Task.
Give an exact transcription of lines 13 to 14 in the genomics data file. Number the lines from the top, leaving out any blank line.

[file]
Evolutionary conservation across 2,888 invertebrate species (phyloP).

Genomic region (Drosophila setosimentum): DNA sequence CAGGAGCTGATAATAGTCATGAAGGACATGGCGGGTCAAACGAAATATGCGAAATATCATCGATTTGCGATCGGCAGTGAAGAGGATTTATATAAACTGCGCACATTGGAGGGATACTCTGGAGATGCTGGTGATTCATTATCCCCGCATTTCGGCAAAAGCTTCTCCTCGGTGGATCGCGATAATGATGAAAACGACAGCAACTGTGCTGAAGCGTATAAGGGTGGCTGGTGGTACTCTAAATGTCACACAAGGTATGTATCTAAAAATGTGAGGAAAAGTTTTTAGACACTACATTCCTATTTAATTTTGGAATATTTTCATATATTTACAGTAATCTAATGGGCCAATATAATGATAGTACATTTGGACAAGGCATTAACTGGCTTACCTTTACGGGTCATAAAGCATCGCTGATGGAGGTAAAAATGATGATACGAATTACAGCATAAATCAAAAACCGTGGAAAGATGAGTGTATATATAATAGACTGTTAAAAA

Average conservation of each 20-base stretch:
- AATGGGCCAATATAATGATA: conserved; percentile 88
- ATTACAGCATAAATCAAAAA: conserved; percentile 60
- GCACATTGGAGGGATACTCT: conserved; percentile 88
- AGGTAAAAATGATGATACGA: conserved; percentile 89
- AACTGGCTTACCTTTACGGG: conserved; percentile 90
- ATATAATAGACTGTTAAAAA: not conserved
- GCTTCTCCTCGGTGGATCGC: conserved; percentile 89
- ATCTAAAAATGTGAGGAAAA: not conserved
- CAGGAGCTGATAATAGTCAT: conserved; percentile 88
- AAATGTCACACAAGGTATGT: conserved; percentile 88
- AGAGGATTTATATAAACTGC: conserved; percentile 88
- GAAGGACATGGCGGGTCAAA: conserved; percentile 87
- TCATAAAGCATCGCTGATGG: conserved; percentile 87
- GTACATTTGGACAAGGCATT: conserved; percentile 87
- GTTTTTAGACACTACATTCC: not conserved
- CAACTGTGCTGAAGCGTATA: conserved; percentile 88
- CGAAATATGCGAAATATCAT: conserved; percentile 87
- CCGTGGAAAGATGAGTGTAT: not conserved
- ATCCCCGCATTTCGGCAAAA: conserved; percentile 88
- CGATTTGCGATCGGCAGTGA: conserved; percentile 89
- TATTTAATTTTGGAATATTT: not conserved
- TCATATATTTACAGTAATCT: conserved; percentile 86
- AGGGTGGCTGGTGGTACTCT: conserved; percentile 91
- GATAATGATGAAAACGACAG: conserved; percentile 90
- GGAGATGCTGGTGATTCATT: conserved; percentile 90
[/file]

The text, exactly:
- AAATGTCACACAAGGTATGT: conserved; percentile 88
- AGAGGATTTATATAAACTGC: conserved; percentile 88